Well, that just about sums it up.

DISHOOM | THE DISHIEST PLACE IN LONDON

Travel, Review, Lifestyle, Dinner, Brunch, Breakfastdanielle coppermanComment

Let me introduce to you a brand new brunch; the kind where a white dusty bloomer is replaced by warm, crispy naan and any sight of a builders tea is enriched with a hundred spices you can’t pronounce the name of. Upon entering Dishoom – a sixties style Bombay diner off a little Shoreditch (or soho) side street - a multitude of aromas swarm towards you, possessing you so much that you momentarily forget how to say ‘table for two please’. Dizzied by the spiced air and in awe at the effortless, inimitable interiors, my good friend Charlotte and I followed our waitress to a comfy cushioned booth glowing in the morning sun. The waiters are incredibly relaxed (so we got on very well here, bleary eyed on a Sunday) and imply the most popular dishes, without imposing on your decisions. My word of advice is to trust them; you will thank them later.

We go instantly weak at the knees at their description of the chai latte and take them up on the offer whilst we scan the menu in confusion. Naan bread at 10am in the morning? Spiced tomato relish at 10am in the morning? Green chilli omelette? At 10am in the morning? We thought we’d got it so wrong, having more or less professed in the art of hunting down london’s top brunch spots until now. However, we stuck it out - gave it a chance - mainly because we trusted the décor, the chic gold lamp that sat between us, and the look on fellow customers’ faces as they saw their Bun Maska swerving through the restaurant towards them, eyes gleaming as they envisaged it bathing in their perfectly cooled chai, just moments away from being drowned in warm, chocolately spices.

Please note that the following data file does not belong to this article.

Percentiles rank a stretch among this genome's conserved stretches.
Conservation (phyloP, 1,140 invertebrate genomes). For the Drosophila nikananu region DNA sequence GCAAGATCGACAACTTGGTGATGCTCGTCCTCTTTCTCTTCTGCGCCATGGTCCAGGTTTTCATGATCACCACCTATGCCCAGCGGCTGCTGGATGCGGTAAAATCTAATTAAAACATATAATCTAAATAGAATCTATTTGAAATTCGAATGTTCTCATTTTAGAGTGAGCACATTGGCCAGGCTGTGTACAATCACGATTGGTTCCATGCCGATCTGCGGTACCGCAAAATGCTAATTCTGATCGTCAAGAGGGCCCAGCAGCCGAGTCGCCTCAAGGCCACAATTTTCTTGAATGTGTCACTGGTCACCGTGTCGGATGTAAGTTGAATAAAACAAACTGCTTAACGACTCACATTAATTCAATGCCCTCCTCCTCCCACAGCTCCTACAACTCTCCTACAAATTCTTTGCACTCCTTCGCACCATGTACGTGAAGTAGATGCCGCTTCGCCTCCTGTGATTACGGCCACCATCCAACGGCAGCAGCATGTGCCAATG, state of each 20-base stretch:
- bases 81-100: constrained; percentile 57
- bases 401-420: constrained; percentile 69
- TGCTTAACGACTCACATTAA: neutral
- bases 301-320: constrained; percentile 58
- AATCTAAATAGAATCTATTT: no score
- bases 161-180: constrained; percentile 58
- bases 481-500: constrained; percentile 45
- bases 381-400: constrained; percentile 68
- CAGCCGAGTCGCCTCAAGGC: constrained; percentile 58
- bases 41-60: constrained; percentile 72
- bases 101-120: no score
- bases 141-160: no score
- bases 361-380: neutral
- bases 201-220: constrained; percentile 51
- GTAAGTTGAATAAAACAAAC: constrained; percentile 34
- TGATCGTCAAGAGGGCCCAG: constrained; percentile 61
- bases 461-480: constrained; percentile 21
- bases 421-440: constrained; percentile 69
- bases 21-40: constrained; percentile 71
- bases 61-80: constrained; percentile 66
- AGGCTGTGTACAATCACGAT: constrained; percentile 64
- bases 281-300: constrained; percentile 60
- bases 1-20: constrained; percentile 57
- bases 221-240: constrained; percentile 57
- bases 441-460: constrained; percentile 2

Our chai arrived and we both closed our eyes in slow motion as we took a sip, reopening them with a synchronised ‘hmmm’, before ordering a bowl of nutty house granola and a baked egg naan roll. We weren’t sure what to expect but as soon as the granola came we knew the egg naan would not disappoint. It was hands down the best granola I’ve ever eaten; perfectly roasted, perfectly sweetened and spiced to, well, perfection. The buttery crunchiness went hand in hand with the creamy chai, and the table was emptied before the egg naan arrived. We were half expecting some kind of multicultural Indian French toast but were pleasantly surprised after our sweet starter to receive a savoury serving of eggs, tomato and fresh coriander wrapped in thin, baked naan bread. The ingredients were so fresh and the naan was so light and crispy and evident in every mouthful it had been cooked just seconds before delivery. Never before have i tried a naan bread so thin yet so chewy and somehow able to melt in your mouth.